Disorderly conduct is codified in New York State Penal Law Section 240.20. It is a violation punishable by up to 15 days in jail. Disorderly conduct is a bizarre statute that is not understood by most people, including the police. It is therefore important to contact a skilled criminal defense attorney whenever a person is charged.
At Konta Georges & Buza P.C. our legal team uses decades of criminal defense experience to advocate for individuals facing disorderly conduct charges. Partners at our New York City firm are former prosecutors, so they know how the other side uses the disorderly conduct statute to convict defendants. They leverage their perspective to defend you against these charges so that you can move on with your life.
Call 212-710-5166 to schedule a free case evaluation with a former prosecutor.
As a law, it practically serves two purposes. First, it’s a kind of “catch-all” that gives the police the right to arrest someone whenever a person isn’t necessarily committing a crime, but his behavior intentionally causes “public inconvenience, annoyance or alarm” and the police want to get the person off the street.
Second, it serves as a plea-bargaining tool in New York courts where prosecutors often enable people accused of various misdemeanors and low-level felonies to plead guilty to disorderly conduct instead because it will resolve the case without the person ending up with a criminal record.
The actual statute reads as follows:
“A person is guilty of disorderly conduct when with intent to cause public inconvenience, annoyance or alarm, or recklessly creating a risk thereof:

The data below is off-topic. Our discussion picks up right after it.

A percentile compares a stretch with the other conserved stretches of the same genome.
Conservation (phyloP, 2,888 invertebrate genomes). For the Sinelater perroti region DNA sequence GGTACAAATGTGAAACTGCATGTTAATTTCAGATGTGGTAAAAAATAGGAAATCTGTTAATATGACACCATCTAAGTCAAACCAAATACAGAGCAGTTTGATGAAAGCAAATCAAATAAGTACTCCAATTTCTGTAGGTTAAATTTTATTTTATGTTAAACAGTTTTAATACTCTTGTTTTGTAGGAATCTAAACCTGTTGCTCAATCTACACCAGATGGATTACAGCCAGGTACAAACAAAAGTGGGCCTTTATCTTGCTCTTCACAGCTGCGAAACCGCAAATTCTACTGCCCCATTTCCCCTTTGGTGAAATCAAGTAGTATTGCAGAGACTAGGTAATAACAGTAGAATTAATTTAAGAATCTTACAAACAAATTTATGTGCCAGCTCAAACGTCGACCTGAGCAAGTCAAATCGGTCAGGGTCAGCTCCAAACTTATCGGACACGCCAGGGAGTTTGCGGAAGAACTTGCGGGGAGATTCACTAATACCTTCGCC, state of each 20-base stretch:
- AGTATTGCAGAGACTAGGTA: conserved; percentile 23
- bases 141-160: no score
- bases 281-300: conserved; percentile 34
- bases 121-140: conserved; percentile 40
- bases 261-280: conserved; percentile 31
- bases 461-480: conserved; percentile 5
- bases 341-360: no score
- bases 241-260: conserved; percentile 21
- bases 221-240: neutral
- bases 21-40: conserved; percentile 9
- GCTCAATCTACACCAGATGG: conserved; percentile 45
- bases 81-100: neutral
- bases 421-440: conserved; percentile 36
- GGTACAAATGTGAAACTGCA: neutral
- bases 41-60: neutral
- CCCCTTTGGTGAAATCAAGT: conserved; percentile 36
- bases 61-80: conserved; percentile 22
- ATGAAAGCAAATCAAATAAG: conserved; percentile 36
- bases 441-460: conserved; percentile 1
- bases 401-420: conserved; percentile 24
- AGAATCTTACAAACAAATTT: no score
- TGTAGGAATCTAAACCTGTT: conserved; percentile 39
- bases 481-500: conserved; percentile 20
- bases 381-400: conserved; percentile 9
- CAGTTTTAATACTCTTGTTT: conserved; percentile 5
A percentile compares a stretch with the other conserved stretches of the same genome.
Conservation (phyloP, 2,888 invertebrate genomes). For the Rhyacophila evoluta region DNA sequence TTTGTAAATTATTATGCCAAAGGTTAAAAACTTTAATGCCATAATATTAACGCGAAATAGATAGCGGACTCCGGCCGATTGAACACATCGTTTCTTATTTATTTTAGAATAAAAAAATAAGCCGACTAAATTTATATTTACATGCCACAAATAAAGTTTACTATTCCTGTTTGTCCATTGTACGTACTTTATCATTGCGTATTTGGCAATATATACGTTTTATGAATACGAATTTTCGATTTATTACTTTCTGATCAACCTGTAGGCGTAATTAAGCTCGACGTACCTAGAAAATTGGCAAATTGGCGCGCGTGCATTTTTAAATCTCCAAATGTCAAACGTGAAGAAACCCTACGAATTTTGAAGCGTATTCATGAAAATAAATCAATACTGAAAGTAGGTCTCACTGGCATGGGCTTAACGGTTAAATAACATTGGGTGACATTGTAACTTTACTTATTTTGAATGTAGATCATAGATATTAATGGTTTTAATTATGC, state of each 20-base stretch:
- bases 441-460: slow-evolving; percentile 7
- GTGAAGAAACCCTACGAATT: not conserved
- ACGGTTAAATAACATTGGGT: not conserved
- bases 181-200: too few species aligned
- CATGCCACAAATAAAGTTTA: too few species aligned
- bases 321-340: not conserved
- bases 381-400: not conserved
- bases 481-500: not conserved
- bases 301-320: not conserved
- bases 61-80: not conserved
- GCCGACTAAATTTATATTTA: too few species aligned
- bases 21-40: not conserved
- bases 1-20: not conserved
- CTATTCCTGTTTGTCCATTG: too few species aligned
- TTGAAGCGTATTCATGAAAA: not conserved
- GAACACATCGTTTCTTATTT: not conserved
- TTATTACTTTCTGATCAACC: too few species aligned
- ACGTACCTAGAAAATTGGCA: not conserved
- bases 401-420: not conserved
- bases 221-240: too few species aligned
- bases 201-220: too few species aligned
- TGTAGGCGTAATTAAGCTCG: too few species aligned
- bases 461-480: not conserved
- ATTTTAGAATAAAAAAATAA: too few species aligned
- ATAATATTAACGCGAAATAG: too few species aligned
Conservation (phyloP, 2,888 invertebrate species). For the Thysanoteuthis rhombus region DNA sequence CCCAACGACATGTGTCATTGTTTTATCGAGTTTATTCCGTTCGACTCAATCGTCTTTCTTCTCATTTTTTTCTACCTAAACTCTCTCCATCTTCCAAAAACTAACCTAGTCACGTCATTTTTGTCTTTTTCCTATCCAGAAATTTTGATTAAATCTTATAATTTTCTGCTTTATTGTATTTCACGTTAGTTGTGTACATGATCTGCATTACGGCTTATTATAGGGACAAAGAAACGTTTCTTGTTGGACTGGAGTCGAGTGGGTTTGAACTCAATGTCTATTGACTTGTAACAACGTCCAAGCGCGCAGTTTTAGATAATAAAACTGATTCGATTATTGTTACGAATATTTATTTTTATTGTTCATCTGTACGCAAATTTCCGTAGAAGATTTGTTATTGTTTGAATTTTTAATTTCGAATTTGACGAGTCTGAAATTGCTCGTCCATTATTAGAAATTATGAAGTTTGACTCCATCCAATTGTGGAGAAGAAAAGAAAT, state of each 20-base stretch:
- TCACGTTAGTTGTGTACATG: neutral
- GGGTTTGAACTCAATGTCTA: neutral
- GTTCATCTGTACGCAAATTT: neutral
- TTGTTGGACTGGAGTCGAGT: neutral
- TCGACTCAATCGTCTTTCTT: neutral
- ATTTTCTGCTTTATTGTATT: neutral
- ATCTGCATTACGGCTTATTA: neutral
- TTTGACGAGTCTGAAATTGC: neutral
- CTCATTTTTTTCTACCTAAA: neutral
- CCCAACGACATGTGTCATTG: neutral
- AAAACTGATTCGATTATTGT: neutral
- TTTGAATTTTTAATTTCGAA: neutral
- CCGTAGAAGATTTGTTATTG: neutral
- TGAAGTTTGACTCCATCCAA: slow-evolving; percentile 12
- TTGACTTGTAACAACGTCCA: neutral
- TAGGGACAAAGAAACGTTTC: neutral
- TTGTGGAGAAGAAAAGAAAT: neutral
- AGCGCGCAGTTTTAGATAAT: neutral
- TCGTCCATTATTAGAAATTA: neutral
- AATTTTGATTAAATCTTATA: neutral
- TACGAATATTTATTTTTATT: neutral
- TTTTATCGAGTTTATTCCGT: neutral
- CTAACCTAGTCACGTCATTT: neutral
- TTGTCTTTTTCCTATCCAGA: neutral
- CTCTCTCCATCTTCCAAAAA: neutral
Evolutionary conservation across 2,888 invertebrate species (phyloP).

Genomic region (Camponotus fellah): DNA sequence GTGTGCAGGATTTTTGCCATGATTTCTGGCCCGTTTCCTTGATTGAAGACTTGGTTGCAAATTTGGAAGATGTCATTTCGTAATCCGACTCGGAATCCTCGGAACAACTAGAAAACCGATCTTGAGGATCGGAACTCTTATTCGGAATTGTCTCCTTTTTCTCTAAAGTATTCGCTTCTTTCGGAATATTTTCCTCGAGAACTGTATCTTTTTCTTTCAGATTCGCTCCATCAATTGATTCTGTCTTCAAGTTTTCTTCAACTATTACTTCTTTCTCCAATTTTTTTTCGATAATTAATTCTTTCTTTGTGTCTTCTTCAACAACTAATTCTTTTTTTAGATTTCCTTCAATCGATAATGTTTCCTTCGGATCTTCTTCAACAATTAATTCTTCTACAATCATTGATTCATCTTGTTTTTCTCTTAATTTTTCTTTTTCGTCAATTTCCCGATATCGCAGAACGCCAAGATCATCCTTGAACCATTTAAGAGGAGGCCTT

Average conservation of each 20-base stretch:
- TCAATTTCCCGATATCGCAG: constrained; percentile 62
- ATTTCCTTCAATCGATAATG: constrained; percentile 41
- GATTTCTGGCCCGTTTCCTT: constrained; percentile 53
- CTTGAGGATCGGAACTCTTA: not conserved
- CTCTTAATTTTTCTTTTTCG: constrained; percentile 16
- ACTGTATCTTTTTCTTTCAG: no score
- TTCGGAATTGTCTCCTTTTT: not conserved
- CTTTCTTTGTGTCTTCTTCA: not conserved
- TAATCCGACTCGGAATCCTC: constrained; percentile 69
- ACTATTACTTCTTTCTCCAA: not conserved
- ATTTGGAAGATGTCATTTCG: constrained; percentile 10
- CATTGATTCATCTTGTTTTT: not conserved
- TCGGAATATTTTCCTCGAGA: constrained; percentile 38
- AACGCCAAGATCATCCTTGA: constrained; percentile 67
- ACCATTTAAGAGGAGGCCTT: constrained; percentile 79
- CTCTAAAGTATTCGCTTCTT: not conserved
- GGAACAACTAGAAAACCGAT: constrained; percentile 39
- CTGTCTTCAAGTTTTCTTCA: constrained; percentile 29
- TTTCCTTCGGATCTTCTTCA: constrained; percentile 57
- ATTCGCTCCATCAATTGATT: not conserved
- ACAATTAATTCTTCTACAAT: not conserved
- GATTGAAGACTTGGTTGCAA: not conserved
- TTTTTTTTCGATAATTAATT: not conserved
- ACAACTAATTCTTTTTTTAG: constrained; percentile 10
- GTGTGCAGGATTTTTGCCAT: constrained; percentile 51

The reason the statute is confusing for many is that, for all seven subdivisions, there is a legal requirement that the disorderly person has the intent to cause “public inconvenience, annoyance or alarm” or his conduct has to recklessly create a risk of “… inconvenience, annoyance or alarm.”
For example, you are not guilty of subdivision two simply because you make “unreasonable noise.” You have to make this noise with the requisite intent to cause alarm, annoyance or inconvenience to the public. Many people get arrested and charged with disorderly conduct because they engage in behavior that matches the specific subcategories. However, this isn’t enough. The prosecution needs to prove that the person not only violated the subcategory in question but also did so with the necessary intent to be disorderly. This can be difficult to do.
There are many defenses to disorderly conduct that implicate various constitutional rights. As stated above, the police themselves often don’t have a clear understanding of what disorderly conduct is and what it is not.
Because these kinds of arrests often occur in situations where the behavior or speech of the person arrested may be constitutionally protected, the charges may not only be dismissed, but the person may also have a legal claim to recover damages for being falsely arrested. This is particularly true in situations where the police arrest people for protesting or for failing to “comply with a lawful order to disperse.”
The important thing to remember is that when an officer makes the decision to place you under arrest, you must comply. You will have an avenue to fight the charges later. Often, people who were initially arrested for disorderly conduct may find themselves in situations where they can face additional charges for resisting arrest or obstructing governmental administration.
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